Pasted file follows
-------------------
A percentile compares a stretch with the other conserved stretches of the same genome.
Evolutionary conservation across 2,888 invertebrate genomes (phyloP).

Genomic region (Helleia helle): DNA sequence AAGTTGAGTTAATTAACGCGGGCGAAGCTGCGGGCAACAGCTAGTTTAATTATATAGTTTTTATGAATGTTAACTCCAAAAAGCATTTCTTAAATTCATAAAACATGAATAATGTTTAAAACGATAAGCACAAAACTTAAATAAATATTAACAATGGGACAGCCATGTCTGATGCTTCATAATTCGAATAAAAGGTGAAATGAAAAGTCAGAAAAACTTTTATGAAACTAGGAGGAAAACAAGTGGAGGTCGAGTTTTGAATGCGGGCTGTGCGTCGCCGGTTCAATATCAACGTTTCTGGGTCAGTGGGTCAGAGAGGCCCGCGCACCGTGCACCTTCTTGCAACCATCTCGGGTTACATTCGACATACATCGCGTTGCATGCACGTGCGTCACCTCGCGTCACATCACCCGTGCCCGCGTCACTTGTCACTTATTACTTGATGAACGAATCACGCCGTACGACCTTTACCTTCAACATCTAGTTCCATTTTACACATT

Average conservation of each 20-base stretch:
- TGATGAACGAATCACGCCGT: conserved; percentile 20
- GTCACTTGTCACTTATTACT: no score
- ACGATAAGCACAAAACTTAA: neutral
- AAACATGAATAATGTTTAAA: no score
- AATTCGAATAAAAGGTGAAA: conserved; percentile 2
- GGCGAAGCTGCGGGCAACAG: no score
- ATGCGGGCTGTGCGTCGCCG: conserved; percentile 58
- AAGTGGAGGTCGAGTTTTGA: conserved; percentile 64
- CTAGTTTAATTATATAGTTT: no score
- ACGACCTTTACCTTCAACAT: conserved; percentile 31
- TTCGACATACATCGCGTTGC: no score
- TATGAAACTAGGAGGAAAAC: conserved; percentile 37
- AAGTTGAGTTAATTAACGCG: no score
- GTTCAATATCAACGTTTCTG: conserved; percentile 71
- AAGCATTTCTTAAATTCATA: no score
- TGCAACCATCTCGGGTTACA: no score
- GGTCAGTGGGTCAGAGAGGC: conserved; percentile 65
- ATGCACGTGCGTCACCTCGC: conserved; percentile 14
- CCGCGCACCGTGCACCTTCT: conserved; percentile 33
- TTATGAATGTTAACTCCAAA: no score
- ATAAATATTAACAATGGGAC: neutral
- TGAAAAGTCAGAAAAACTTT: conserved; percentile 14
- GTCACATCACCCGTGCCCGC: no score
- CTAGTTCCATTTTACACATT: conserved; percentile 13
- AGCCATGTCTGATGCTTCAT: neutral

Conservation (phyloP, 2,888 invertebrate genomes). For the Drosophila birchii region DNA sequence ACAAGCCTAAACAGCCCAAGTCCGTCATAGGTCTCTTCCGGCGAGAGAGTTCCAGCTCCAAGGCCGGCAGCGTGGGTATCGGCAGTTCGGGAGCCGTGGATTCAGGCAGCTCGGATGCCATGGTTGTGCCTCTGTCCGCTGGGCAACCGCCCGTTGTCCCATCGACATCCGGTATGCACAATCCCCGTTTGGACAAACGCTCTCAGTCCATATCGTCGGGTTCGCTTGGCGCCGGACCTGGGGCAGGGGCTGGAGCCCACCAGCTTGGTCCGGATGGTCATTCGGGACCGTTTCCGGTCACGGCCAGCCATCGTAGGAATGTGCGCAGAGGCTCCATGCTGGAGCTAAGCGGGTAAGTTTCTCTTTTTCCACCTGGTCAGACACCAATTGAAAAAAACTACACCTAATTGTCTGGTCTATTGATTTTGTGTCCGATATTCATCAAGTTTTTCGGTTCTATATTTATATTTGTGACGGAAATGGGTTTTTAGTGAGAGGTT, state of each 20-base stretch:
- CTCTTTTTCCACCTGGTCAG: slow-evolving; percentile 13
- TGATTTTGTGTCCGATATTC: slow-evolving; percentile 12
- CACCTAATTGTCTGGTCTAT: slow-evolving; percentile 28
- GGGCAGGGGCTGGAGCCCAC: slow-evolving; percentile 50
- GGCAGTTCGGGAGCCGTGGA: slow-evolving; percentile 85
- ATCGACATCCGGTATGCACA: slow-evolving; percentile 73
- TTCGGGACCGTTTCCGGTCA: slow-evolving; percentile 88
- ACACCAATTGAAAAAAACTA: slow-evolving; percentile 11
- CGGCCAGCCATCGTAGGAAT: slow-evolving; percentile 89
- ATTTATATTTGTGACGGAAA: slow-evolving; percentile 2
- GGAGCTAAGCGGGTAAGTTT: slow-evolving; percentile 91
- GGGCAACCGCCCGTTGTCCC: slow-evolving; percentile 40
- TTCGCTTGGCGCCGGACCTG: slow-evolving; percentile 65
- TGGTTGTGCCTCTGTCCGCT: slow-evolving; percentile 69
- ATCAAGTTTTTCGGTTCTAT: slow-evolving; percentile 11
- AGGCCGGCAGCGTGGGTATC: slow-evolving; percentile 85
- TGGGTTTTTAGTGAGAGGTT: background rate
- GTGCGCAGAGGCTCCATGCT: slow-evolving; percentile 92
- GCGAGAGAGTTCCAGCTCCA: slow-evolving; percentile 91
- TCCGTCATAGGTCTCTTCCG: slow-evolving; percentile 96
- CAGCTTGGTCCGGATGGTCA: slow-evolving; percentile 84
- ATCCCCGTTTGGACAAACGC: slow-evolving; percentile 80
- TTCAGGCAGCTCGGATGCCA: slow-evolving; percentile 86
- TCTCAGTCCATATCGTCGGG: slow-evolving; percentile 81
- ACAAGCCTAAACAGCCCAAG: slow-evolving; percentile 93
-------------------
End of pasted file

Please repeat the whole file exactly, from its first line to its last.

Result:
A percentile compares a stretch with the other conserved stretches of the same genome.
Evolutionary conservation across 2,888 invertebrate genomes (phyloP).

Genomic region (Helleia helle): DNA sequence AAGTTGAGTTAATTAACGCGGGCGAAGCTGCGGGCAACAGCTAGTTTAATTATATAGTTTTTATGAATGTTAACTCCAAAAAGCATTTCTTAAATTCATAAAACATGAATAATGTTTAAAACGATAAGCACAAAACTTAAATAAATATTAACAATGGGACAGCCATGTCTGATGCTTCATAATTCGAATAAAAGGTGAAATGAAAAGTCAGAAAAACTTTTATGAAACTAGGAGGAAAACAAGTGGAGGTCGAGTTTTGAATGCGGGCTGTGCGTCGCCGGTTCAATATCAACGTTTCTGGGTCAGTGGGTCAGAGAGGCCCGCGCACCGTGCACCTTCTTGCAACCATCTCGGGTTACATTCGACATACATCGCGTTGCATGCACGTGCGTCACCTCGCGTCACATCACCCGTGCCCGCGTCACTTGTCACTTATTACTTGATGAACGAATCACGCCGTACGACCTTTACCTTCAACATCTAGTTCCATTTTACACATT

Average conservation of each 20-base stretch:
- TGATGAACGAATCACGCCGT: conserved; percentile 20
- GTCACTTGTCACTTATTACT: no score
- ACGATAAGCACAAAACTTAA: neutral
- AAACATGAATAATGTTTAAA: no score
- AATTCGAATAAAAGGTGAAA: conserved; percentile 2
- GGCGAAGCTGCGGGCAACAG: no score
- ATGCGGGCTGTGCGTCGCCG: conserved; percentile 58
- AAGTGGAGGTCGAGTTTTGA: conserved; percentile 64
- CTAGTTTAATTATATAGTTT: no score
- ACGACCTTTACCTTCAACAT: conserved; percentile 31
- TTCGACATACATCGCGTTGC: no score
- TATGAAACTAGGAGGAAAAC: conserved; percentile 37
- AAGTTGAGTTAATTAACGCG: no score
- GTTCAATATCAACGTTTCTG: conserved; percentile 71
- AAGCATTTCTTAAATTCATA: no score
- TGCAACCATCTCGGGTTACA: no score
- GGTCAGTGGGTCAGAGAGGC: conserved; percentile 65
- ATGCACGTGCGTCACCTCGC: conserved; percentile 14
- CCGCGCACCGTGCACCTTCT: conserved; percentile 33
- TTATGAATGTTAACTCCAAA: no score
- ATAAATATTAACAATGGGAC: neutral
- TGAAAAGTCAGAAAAACTTT: conserved; percentile 14
- GTCACATCACCCGTGCCCGC: no score
- CTAGTTCCATTTTACACATT: conserved; percentile 13
- AGCCATGTCTGATGCTTCAT: neutral

Conservation (phyloP, 2,888 invertebrate genomes). For the Drosophila birchii region DNA sequence ACAAGCCTAAACAGCCCAAGTCCGTCATAGGTCTCTTCCGGCGAGAGAGTTCCAGCTCCAAGGCCGGCAGCGTGGGTATCGGCAGTTCGGGAGCCGTGGATTCAGGCAGCTCGGATGCCATGGTTGTGCCTCTGTCCGCTGGGCAACCGCCCGTTGTCCCATCGACATCCGGTATGCACAATCCCCGTTTGGACAAACGCTCTCAGTCCATATCGTCGGGTTCGCTTGGCGCCGGACCTGGGGCAGGGGCTGGAGCCCACCAGCTTGGTCCGGATGGTCATTCGGGACCGTTTCCGGTCACGGCCAGCCATCGTAGGAATGTGCGCAGAGGCTCCATGCTGGAGCTAAGCGGGTAAGTTTCTCTTTTTCCACCTGGTCAGACACCAATTGAAAAAAACTACACCTAATTGTCTGGTCTATTGATTTTGTGTCCGATATTCATCAAGTTTTTCGGTTCTATATTTATATTTGTGACGGAAATGGGTTTTTAGTGAGAGGTT, state of each 20-base stretch:
- CTCTTTTTCCACCTGGTCAG: slow-evolving; percentile 13
- TGATTTTGTGTCCGATATTC: slow-evolving; percentile 12
- CACCTAATTGTCTGGTCTAT: slow-evolving; percentile 28
- GGGCAGGGGCTGGAGCCCAC: slow-evolving; percentile 50
- GGCAGTTCGGGAGCCGTGGA: slow-evolving; percentile 85
- ATCGACATCCGGTATGCACA: slow-evolving; percentile 73
- TTCGGGACCGTTTCCGGTCA: slow-evolving; percentile 88
- ACACCAATTGAAAAAAACTA: slow-evolving; percentile 11
- CGGCCAGCCATCGTAGGAAT: slow-evolving; percentile 89
- ATTTATATTTGTGACGGAAA: slow-evolving; percentile 2
- GGAGCTAAGCGGGTAAGTTT: slow-evolving; percentile 91
- GGGCAACCGCCCGTTGTCCC: slow-evolving; percentile 40
- TTCGCTTGGCGCCGGACCTG: slow-evolving; percentile 65
- TGGTTGTGCCTCTGTCCGCT: slow-evolving; percentile 69
- ATCAAGTTTTTCGGTTCTAT: slow-evolving; percentile 11
- AGGCCGGCAGCGTGGGTATC: slow-evolving; percentile 85
- TGGGTTTTTAGTGAGAGGTT: background rate
- GTGCGCAGAGGCTCCATGCT: slow-evolving; percentile 92
- GCGAGAGAGTTCCAGCTCCA: slow-evolving; percentile 91
- TCCGTCATAGGTCTCTTCCG: slow-evolving; percentile 96
- CAGCTTGGTCCGGATGGTCA: slow-evolving; percentile 84
- ATCCCCGTTTGGACAAACGC: slow-evolving; percentile 80
- TTCAGGCAGCTCGGATGCCA: slow-evolving; percentile 86
- TCTCAGTCCATATCGTCGGG: slow-evolving; percentile 81
- ACAAGCCTAAACAGCCCAAG: slow-evolving; percentile 93